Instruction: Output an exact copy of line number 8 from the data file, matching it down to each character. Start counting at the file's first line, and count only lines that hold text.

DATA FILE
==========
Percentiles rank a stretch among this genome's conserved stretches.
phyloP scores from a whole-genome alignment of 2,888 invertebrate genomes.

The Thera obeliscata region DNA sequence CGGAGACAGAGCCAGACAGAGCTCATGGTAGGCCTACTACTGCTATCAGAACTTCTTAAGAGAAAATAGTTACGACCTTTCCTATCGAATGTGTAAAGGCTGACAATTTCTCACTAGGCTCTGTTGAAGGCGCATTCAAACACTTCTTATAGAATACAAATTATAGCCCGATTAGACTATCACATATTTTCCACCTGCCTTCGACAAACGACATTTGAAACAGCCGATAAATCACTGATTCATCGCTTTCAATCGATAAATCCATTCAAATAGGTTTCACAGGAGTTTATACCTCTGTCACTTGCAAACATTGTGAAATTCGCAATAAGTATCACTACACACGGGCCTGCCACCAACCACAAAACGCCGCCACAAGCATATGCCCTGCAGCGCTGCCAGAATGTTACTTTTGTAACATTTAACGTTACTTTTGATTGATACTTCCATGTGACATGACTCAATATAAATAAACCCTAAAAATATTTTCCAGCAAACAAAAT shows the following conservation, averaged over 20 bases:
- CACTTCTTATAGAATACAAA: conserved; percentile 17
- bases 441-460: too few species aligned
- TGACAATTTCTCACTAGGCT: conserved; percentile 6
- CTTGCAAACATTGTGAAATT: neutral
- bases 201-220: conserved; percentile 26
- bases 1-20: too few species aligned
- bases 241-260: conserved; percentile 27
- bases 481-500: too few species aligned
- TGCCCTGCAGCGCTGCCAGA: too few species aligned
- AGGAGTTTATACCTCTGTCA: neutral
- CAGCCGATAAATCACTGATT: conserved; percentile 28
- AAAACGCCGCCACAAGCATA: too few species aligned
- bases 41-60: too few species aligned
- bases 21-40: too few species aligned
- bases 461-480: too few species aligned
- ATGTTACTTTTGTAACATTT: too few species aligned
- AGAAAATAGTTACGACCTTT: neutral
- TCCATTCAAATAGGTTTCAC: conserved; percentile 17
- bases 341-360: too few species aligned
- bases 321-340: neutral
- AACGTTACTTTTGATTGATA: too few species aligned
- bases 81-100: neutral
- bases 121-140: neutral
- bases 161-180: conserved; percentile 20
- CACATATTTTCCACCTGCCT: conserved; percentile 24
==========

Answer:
- bases 201-220: conserved; percentile 26